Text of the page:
But the flip side is that there’s an inverse relationship between the importance of a deck and the time a typical investor will spend in an initial review. Founders may have misconceptions about how much time will be spent by an investor on an initial review. Research has shown that the average time an investor takes to review a deck can come down to less than four minutes — and even a 30-second review is common. Given that reality, your ability to make the most of an investor’s first impression of a deck is everything.
I think there’s also a misconception about how much information to include in a deck, which ties back to the limited time that an investor has to review. Founders, especially early-stage or pre-launch, often want to include everything, which makes the deck much too dense. I’ve seen decks that have 40 slides. That’s just too much. For pre-seed and seed decks, 10 to 12 sections, with no more than 20 slides total, is a good goal.
Given your experience and how many decks you’ve seen over the years, what generally separates a successful pitch deck?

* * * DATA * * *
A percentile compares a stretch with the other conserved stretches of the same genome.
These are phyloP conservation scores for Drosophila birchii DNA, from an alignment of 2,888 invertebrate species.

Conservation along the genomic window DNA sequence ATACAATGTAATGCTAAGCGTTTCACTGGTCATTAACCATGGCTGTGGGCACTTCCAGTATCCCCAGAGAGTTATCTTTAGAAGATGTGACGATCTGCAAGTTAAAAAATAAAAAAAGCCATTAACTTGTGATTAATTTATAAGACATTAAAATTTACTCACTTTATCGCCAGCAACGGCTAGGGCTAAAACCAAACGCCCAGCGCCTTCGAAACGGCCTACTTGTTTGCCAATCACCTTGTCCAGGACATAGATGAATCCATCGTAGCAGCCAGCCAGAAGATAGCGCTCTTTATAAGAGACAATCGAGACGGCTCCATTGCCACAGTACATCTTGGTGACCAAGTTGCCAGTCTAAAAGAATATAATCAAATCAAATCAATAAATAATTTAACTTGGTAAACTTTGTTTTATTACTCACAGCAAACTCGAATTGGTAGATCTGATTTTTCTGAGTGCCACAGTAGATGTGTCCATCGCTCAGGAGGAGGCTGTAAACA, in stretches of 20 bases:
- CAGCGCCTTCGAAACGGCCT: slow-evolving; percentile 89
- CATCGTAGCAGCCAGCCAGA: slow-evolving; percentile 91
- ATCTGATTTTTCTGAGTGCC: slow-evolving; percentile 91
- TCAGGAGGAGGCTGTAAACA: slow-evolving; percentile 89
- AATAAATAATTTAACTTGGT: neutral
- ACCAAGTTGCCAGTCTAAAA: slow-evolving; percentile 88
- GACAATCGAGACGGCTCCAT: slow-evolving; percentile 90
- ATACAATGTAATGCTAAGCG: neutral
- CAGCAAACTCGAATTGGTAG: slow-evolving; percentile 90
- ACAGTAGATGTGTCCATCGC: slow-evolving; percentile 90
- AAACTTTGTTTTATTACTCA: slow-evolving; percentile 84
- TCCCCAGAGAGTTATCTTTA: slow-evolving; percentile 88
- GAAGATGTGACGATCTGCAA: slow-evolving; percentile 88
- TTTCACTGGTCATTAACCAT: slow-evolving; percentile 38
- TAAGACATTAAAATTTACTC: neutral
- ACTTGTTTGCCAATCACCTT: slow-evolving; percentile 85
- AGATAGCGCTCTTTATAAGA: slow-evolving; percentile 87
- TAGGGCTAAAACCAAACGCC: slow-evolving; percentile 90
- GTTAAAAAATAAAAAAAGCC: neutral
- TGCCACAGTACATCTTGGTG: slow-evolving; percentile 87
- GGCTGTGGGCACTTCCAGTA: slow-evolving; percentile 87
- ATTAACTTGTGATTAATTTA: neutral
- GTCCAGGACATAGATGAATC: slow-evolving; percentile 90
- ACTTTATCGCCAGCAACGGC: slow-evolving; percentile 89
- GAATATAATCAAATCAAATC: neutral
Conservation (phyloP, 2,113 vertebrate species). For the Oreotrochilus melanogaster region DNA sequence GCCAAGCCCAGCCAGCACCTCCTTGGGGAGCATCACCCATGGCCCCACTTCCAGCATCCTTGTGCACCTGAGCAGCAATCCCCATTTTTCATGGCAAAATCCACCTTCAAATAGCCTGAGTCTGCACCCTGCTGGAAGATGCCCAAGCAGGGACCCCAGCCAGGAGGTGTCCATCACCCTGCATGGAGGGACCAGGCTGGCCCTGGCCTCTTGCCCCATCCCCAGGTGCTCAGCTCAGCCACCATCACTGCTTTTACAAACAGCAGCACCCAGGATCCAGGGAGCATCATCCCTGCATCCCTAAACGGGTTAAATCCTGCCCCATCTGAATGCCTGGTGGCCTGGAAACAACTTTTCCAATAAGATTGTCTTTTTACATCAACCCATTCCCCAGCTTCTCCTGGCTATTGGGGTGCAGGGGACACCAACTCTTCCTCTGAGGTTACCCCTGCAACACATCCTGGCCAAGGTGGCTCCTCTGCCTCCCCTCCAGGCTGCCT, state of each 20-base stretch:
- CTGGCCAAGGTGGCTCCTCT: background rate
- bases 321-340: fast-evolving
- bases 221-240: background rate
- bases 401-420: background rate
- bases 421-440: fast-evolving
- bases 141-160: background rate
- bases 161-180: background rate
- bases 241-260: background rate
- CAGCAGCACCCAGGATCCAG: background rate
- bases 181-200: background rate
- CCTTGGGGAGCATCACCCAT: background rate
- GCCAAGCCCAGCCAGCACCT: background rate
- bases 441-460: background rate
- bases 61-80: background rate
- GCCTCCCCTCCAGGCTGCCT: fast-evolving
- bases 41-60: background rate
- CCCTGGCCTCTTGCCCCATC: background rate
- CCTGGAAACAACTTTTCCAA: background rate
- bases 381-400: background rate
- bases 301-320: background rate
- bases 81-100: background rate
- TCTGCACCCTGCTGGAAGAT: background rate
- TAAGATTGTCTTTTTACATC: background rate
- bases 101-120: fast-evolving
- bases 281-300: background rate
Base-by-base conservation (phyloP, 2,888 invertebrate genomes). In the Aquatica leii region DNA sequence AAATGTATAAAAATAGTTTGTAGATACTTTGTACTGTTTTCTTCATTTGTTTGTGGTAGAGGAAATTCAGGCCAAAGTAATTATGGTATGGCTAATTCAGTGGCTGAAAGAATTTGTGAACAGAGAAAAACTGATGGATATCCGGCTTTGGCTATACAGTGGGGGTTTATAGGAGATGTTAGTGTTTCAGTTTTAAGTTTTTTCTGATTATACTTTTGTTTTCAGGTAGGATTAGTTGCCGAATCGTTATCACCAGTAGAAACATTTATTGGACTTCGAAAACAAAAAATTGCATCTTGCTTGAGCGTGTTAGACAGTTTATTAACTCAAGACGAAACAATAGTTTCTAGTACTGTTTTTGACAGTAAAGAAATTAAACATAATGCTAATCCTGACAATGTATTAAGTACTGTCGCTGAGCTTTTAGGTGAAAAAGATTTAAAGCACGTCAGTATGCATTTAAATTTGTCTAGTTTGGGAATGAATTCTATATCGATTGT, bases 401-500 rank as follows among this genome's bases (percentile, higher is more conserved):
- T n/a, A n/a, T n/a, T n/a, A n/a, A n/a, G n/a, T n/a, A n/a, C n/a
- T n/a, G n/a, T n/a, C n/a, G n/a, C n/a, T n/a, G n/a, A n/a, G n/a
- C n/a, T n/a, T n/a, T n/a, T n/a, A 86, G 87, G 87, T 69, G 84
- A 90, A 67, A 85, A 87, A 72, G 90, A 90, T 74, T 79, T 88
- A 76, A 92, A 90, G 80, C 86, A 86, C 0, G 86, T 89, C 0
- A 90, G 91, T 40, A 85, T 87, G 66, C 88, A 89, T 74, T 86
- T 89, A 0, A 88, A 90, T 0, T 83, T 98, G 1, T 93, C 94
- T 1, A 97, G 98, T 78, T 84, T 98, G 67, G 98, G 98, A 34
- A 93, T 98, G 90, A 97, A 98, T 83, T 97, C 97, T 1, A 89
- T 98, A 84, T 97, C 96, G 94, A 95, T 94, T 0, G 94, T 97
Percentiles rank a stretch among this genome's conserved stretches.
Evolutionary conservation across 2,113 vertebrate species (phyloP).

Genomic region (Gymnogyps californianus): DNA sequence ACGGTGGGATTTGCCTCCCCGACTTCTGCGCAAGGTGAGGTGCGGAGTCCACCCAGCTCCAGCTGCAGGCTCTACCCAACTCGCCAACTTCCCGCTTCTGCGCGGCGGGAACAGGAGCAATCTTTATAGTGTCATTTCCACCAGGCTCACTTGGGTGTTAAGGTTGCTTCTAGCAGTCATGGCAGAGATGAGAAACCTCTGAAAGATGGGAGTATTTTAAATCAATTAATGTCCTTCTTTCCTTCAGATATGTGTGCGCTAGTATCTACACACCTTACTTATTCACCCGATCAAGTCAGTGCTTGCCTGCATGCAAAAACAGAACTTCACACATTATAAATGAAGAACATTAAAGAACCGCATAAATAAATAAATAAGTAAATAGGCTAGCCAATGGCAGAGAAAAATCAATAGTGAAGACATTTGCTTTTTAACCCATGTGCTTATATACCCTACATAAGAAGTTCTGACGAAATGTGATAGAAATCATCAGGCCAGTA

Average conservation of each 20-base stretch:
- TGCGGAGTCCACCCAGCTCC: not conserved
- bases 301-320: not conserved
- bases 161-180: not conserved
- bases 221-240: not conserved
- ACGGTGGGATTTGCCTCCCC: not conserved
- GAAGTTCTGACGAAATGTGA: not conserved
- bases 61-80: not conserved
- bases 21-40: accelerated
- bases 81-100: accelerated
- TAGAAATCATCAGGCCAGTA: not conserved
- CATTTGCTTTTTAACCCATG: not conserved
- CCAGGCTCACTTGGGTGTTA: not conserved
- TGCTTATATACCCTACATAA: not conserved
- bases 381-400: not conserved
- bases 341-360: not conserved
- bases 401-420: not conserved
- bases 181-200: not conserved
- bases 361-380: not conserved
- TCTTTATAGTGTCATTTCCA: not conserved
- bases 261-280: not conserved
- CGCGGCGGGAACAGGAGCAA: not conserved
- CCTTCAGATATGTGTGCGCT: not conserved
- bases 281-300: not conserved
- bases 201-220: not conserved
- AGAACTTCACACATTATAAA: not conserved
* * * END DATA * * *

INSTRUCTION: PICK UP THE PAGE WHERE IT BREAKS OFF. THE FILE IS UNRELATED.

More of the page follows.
You want anyone who reviews your deck — regardless of their background — to understand your idea and what sets your company apart from others in the space. If you’re presenting the deck as part of a pitch presentation — virtually or in person — you need to talk through the entire deck in five to six minutes. Within that presentation, describing the core of the idea and what makes it compelling should take no more than 30 seconds.
The person reviewing your deck should be able to understand your idea right away and be able to share it with other potential investors without having to go back and review it multiple times to understand what you’re trying to do. The role of the deck is to spark interest if sent alone or to support your idea if you’re presenting in person.
The order of the slides you present is also important in delivering a successful pitch, and, depending on the stage of the startup, certain slides will carry more weight. As you advance through each stage of growth, the narrative needs to evolve away from a story and vision toward traction and tangible metrics that show you're hitting the milestones that are expected for the stage/market you're in.
From a design standpoint, a successful deck is one that is clean, leaves investors wanting to learn more, and doesn’t bog them down in too much detail or complicated design. A deck should clearly present your idea and why you’re the person to move it forward, but it should also prompt a deeper dive from your potential investor.